So today we headed from water tower to water tower southwest of Madison to reach the town of Henryville.  Sara was not there, but her warm, friendly and very funny son-in-law Brian was.  His family has taken Sara into their home as they help her get organized on repairing and reclaiming hers (both houses stand on the same 200-acre lot). 

Brian showed us some of the damage and described much more that has already been cleaned up.  He walked us through Sara’s house, the back of which is pretty thoroughly blown out but some of which is still standing as if nothing had ever happened.  Glass is shattered throughout the place, including in little spikes driven into the sheetrock walls and (according to the insurance adjuster) microscopically scattered all over her lovely leather living room furniture. 

Huge amounts of debris had been scattered all over the open spaces immediately adjacent to both houses on the lot, but groups of volunteers have come around over the last two weekends and cleaned up most of that mess.  Of course, in 200 acres of land, there is still MUCH work to be done.  While we were there, the sun started to peek out of the clouds and we stood on Sara’s porch and watched wild turkeys strut around in the woods.  We might not have noticed the turkeys at all, but Brian – an avid hunter – could instinctively detect their movement and spot them from far, far away.  He would be in the middle of a sentence, interrupt himself by exclaiming “a gobbler!,” assess the probable weight of the bird, then get back to what he was saying.  He even did a turkey call that clearly got the attention of the biggest of the birds we saw.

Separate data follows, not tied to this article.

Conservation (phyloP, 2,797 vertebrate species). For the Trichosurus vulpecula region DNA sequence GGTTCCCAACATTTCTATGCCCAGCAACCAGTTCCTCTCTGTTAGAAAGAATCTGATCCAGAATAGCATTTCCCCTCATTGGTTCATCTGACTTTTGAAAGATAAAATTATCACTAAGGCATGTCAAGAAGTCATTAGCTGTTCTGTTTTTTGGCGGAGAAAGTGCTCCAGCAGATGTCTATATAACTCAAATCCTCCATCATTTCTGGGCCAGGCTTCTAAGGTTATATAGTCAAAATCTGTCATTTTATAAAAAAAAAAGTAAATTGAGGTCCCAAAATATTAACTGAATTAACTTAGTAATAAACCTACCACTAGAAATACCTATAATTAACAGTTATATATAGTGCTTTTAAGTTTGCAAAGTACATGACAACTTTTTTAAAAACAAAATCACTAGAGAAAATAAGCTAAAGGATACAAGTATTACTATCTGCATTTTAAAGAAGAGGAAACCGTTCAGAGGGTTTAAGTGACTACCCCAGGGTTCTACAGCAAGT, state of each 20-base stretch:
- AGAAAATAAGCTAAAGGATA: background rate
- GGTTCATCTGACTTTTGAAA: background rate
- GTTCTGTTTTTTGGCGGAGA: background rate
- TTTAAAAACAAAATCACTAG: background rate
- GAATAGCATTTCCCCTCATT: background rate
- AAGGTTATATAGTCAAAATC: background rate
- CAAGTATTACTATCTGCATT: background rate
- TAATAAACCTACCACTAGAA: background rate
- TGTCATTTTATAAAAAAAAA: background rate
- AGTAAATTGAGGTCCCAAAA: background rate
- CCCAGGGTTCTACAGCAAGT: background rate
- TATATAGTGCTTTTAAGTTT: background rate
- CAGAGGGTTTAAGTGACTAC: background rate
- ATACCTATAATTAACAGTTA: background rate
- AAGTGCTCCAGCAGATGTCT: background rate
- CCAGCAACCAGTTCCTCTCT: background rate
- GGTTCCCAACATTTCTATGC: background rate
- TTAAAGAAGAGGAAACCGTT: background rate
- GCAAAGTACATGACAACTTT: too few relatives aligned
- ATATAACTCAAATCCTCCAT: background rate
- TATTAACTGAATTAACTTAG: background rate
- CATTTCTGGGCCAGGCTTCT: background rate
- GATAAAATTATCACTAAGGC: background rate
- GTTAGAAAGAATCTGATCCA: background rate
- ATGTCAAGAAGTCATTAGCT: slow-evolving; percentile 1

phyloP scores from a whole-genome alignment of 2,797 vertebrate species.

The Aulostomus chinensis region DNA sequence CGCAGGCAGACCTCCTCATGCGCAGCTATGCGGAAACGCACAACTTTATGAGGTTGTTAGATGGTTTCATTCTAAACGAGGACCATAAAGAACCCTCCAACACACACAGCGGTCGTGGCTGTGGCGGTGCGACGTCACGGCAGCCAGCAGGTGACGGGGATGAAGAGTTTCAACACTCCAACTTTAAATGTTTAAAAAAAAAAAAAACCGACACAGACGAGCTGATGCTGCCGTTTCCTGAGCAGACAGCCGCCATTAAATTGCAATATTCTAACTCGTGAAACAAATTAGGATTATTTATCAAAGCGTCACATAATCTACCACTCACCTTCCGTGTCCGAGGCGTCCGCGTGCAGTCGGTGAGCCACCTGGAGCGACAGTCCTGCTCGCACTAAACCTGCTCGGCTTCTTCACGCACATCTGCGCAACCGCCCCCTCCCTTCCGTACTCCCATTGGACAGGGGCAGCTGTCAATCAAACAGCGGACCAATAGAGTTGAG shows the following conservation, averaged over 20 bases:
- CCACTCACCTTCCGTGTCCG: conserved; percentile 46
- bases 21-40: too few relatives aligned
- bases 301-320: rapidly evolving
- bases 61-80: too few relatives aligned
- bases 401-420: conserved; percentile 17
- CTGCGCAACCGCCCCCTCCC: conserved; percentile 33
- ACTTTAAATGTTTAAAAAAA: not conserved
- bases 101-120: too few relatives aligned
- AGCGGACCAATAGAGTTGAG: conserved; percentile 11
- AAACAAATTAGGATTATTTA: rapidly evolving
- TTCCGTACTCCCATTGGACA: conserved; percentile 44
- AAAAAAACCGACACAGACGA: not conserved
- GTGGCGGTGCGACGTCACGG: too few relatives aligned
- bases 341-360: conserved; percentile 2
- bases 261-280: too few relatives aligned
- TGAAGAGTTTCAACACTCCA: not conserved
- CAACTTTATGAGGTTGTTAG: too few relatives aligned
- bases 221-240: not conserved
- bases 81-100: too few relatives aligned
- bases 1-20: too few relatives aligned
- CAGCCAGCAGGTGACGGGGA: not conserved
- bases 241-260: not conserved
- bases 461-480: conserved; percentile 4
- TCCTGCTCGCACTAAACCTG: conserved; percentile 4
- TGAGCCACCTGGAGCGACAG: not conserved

We talked about venison and morel mushrooms (if you were a Hoosier you would know about both of these things) and got plans together for some work this Friday on their property.  Brian even offered us the possibility of doing some fishing while we are there.  His two sons, Connor and Tyler, seem like they would be great instructors for those of us who don’t have excellent fishing skills already. 

As the sun got a little braver, we realized that we might be able to make our way back to Joe and Vicky’s and get some work done.  We hoped that the weather there was as good as what was happening in Henryville, though we know the old Midwestern line that says, “if you don’t like the weather, just wait 15 minutes; it’ll change.”